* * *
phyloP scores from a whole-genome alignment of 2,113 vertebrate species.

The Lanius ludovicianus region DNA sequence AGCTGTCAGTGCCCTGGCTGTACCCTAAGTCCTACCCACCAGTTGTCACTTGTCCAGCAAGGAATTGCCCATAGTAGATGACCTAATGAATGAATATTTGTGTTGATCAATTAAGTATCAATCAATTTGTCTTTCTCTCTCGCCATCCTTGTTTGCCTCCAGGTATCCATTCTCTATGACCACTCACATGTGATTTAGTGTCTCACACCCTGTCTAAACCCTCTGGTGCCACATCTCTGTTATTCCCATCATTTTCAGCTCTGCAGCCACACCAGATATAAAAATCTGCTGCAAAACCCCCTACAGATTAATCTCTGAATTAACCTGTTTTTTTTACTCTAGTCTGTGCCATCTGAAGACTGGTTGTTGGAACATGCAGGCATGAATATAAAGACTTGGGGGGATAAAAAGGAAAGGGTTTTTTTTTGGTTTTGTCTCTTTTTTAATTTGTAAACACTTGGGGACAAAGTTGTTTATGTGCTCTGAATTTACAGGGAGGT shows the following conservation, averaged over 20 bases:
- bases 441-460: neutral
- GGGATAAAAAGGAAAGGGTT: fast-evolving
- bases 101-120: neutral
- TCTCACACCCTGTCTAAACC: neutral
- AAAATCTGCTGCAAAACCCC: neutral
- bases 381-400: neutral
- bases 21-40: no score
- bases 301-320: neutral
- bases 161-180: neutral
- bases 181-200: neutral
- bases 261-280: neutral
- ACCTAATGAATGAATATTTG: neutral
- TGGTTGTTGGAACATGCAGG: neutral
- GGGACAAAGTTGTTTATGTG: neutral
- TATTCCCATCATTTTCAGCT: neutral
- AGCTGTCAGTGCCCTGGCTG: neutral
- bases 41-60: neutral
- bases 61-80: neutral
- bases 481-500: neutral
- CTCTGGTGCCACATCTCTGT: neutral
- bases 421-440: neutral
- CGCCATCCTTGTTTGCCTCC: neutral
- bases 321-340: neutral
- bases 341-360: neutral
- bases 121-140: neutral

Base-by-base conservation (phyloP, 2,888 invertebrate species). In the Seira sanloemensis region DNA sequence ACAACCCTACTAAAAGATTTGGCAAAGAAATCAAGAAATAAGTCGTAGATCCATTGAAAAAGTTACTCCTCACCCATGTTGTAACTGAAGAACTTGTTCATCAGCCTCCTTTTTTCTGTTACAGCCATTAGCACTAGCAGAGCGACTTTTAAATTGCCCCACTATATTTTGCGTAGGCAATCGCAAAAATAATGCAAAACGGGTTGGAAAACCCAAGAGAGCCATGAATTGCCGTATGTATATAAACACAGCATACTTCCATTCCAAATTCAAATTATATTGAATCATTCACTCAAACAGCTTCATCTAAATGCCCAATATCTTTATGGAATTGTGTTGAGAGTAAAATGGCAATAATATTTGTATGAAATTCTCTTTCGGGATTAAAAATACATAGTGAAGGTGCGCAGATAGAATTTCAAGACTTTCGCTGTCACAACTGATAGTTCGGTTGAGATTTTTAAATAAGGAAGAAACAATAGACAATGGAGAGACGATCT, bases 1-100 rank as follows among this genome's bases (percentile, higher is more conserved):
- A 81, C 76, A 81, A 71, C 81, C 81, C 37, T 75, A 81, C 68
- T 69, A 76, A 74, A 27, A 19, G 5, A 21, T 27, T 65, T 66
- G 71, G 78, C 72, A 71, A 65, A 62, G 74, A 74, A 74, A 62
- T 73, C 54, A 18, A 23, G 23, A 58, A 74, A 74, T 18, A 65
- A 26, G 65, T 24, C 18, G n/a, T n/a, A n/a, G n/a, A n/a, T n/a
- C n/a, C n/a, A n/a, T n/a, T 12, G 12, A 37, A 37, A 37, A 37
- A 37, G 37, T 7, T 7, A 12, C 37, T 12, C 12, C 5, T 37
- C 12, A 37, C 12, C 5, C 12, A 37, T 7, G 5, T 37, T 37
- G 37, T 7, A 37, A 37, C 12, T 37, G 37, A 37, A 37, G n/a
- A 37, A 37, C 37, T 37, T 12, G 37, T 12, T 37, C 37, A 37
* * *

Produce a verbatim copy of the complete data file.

phyloP scores from a whole-genome alignment of 2,113 vertebrate species.

The Lanius ludovicianus region DNA sequence AGCTGTCAGTGCCCTGGCTGTACCCTAAGTCCTACCCACCAGTTGTCACTTGTCCAGCAAGGAATTGCCCATAGTAGATGACCTAATGAATGAATATTTGTGTTGATCAATTAAGTATCAATCAATTTGTCTTTCTCTCTCGCCATCCTTGTTTGCCTCCAGGTATCCATTCTCTATGACCACTCACATGTGATTTAGTGTCTCACACCCTGTCTAAACCCTCTGGTGCCACATCTCTGTTATTCCCATCATTTTCAGCTCTGCAGCCACACCAGATATAAAAATCTGCTGCAAAACCCCCTACAGATTAATCTCTGAATTAACCTGTTTTTTTTACTCTAGTCTGTGCCATCTGAAGACTGGTTGTTGGAACATGCAGGCATGAATATAAAGACTTGGGGGGATAAAAAGGAAAGGGTTTTTTTTTGGTTTTGTCTCTTTTTTAATTTGTAAACACTTGGGGACAAAGTTGTTTATGTGCTCTGAATTTACAGGGAGGT shows the following conservation, averaged over 20 bases:
- bases 441-460: neutral
- GGGATAAAAAGGAAAGGGTT: fast-evolving
- bases 101-120: neutral
- TCTCACACCCTGTCTAAACC: neutral
- AAAATCTGCTGCAAAACCCC: neutral
- bases 381-400: neutral
- bases 21-40: no score
- bases 301-320: neutral
- bases 161-180: neutral
- bases 181-200: neutral
- bases 261-280: neutral
- ACCTAATGAATGAATATTTG: neutral
- TGGTTGTTGGAACATGCAGG: neutral
- GGGACAAAGTTGTTTATGTG: neutral
- TATTCCCATCATTTTCAGCT: neutral
- AGCTGTCAGTGCCCTGGCTG: neutral
- bases 41-60: neutral
- bases 61-80: neutral
- bases 481-500: neutral
- CTCTGGTGCCACATCTCTGT: neutral
- bases 421-440: neutral
- CGCCATCCTTGTTTGCCTCC: neutral
- bases 321-340: neutral
- bases 341-360: neutral
- bases 121-140: neutral

Base-by-base conservation (phyloP, 2,888 invertebrate species). In the Seira sanloemensis region DNA sequence ACAACCCTACTAAAAGATTTGGCAAAGAAATCAAGAAATAAGTCGTAGATCCATTGAAAAAGTTACTCCTCACCCATGTTGTAACTGAAGAACTTGTTCATCAGCCTCCTTTTTTCTGTTACAGCCATTAGCACTAGCAGAGCGACTTTTAAATTGCCCCACTATATTTTGCGTAGGCAATCGCAAAAATAATGCAAAACGGGTTGGAAAACCCAAGAGAGCCATGAATTGCCGTATGTATATAAACACAGCATACTTCCATTCCAAATTCAAATTATATTGAATCATTCACTCAAACAGCTTCATCTAAATGCCCAATATCTTTATGGAATTGTGTTGAGAGTAAAATGGCAATAATATTTGTATGAAATTCTCTTTCGGGATTAAAAATACATAGTGAAGGTGCGCAGATAGAATTTCAAGACTTTCGCTGTCACAACTGATAGTTCGGTTGAGATTTTTAAATAAGGAAGAAACAATAGACAATGGAGAGACGATCT, bases 1-100 rank as follows among this genome's bases (percentile, higher is more conserved):
- A 81, C 76, A 81, A 71, C 81, C 81, C 37, T 75, A 81, C 68
- T 69, A 76, A 74, A 27, A 19, G 5, A 21, T 27, T 65, T 66
- G 71, G 78, C 72, A 71, A 65, A 62, G 74, A 74, A 74, A 62
- T 73, C 54, A 18, A 23, G 23, A 58, A 74, A 74, T 18, A 65
- A 26, G 65, T 24, C 18, G n/a, T n/a, A n/a, G n/a, A n/a, T n/a
- C n/a, C n/a, A n/a, T n/a, T 12, G 12, A 37, A 37, A 37, A 37
- A 37, G 37, T 7, T 7, A 12, C 37, T 12, C 12, C 5, T 37
- C 12, A 37, C 12, C 5, C 12, A 37, T 7, G 5, T 37, T 37
- G 37, T 7, A 37, A 37, C 12, T 37, G 37, A 37, A 37, G n/a
- A 37, A 37, C 37, T 37, T 12, G 37, T 12, T 37, C 37, A 37